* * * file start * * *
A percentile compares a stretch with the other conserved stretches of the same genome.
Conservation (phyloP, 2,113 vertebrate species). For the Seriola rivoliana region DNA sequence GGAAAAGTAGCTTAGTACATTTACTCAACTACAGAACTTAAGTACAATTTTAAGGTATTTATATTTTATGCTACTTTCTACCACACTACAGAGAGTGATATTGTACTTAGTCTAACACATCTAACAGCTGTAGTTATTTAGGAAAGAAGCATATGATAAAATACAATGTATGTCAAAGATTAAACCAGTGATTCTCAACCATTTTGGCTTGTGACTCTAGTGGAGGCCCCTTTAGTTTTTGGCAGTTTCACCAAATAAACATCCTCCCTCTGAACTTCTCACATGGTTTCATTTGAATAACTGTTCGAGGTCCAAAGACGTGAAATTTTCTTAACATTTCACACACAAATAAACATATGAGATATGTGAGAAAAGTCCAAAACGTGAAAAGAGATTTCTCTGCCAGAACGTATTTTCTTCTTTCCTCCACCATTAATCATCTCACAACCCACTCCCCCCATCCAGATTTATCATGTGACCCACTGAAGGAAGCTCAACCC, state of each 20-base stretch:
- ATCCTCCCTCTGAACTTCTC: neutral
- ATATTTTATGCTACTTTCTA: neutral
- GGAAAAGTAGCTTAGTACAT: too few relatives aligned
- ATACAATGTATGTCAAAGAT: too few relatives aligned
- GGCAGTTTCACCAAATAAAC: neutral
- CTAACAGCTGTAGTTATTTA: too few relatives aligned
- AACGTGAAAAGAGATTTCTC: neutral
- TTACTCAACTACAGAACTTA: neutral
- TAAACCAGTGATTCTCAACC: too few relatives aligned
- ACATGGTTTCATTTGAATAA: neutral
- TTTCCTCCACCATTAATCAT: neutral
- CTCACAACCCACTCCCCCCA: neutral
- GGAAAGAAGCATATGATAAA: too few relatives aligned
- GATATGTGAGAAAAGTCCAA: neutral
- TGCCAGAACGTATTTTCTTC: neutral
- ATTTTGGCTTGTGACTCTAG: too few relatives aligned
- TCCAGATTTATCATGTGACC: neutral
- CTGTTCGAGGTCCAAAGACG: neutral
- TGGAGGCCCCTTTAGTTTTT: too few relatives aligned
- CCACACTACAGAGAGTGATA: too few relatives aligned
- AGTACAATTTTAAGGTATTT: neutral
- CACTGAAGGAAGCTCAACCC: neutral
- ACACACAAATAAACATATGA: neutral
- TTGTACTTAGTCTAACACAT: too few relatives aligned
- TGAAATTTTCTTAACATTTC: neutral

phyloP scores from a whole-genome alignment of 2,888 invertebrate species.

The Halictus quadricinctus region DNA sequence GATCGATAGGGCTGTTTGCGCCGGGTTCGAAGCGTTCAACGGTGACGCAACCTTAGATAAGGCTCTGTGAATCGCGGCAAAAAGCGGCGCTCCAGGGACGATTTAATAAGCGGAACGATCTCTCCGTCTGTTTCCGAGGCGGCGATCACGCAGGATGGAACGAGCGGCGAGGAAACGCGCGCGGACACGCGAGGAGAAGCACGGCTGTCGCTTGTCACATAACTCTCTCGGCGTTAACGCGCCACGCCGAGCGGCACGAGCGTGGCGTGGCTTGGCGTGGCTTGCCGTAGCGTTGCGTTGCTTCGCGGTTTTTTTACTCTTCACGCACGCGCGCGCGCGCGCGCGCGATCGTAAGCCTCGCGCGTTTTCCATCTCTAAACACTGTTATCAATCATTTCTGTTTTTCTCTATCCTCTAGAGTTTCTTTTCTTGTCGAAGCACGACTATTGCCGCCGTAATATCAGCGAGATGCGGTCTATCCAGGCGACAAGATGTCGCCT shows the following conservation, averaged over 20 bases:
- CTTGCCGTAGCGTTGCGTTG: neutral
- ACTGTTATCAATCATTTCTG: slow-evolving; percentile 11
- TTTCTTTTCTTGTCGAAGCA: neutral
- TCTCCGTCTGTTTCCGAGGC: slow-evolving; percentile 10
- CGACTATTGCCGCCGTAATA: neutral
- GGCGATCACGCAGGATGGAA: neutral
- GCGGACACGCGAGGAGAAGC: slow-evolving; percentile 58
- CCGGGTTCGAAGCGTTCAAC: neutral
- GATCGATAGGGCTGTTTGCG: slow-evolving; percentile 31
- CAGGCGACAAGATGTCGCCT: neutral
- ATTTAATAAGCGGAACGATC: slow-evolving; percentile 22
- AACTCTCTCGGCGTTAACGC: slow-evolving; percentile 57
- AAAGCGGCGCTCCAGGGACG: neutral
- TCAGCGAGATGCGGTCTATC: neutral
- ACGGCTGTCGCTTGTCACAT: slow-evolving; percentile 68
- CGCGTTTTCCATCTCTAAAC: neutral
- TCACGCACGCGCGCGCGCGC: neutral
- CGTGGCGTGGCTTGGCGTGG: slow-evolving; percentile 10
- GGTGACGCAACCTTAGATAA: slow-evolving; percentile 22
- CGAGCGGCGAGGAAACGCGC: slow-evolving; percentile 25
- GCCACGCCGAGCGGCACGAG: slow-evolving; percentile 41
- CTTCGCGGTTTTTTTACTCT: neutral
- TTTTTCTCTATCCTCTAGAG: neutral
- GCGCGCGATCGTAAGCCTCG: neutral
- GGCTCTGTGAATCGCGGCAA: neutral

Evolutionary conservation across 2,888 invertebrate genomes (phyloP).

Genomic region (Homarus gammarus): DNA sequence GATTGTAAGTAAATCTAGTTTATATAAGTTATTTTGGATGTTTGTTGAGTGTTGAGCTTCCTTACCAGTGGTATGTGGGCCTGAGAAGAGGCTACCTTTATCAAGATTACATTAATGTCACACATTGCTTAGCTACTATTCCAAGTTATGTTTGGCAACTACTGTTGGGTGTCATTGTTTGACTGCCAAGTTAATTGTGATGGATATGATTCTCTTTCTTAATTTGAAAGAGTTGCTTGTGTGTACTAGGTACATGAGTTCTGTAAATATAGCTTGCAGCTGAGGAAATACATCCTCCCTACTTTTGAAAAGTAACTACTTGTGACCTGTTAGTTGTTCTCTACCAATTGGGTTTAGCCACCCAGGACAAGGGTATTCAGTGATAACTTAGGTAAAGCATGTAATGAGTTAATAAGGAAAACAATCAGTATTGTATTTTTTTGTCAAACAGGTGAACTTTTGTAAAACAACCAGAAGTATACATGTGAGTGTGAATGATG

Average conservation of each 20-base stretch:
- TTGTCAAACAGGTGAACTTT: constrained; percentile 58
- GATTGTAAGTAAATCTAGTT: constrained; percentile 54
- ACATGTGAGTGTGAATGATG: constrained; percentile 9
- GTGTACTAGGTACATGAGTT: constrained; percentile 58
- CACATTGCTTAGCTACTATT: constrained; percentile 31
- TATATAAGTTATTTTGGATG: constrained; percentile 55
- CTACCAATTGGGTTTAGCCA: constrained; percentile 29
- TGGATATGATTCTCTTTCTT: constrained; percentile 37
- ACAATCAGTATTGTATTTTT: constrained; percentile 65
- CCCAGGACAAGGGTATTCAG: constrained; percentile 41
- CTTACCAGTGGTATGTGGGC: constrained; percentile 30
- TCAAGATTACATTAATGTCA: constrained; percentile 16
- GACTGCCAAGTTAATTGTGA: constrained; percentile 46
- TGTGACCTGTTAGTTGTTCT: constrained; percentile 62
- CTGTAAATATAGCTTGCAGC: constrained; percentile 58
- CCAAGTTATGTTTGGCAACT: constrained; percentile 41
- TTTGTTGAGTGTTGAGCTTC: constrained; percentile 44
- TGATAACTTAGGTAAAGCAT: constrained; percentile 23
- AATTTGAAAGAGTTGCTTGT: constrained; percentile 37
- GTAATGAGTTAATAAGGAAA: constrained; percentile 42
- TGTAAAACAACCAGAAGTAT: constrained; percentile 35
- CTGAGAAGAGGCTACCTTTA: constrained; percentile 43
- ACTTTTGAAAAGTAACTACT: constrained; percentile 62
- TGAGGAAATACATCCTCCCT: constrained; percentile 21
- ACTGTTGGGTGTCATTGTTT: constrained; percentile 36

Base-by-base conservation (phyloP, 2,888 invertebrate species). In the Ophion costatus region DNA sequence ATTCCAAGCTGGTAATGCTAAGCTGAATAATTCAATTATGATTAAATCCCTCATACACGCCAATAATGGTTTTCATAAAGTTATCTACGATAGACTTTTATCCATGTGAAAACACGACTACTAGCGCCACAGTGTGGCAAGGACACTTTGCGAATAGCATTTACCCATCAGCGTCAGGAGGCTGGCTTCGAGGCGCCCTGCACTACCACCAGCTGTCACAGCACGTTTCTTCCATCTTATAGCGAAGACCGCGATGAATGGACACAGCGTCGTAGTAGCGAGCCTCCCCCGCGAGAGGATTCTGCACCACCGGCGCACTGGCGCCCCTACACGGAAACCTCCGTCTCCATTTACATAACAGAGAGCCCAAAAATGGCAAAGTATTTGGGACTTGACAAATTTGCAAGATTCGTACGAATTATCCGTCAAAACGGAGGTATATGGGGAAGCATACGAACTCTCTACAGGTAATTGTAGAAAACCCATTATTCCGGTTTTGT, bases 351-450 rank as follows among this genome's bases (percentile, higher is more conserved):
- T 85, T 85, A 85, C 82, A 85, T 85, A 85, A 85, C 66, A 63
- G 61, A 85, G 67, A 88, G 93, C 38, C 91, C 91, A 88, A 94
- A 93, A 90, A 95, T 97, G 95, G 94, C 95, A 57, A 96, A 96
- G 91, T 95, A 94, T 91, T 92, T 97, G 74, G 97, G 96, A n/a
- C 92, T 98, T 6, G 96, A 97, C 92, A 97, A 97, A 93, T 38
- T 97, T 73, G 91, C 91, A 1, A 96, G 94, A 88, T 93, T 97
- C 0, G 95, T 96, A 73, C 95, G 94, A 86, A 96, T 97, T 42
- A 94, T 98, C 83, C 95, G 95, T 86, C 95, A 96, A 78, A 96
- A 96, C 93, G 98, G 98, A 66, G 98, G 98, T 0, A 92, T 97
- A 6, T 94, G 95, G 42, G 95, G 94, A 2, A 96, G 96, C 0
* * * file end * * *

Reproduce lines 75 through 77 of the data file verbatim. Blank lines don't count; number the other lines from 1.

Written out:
- TGATAACTTAGGTAAAGCAT: constrained; percentile 23
- AATTTGAAAGAGTTGCTTGT: constrained; percentile 37
- GTAATGAGTTAATAAGGAAA: constrained; percentile 42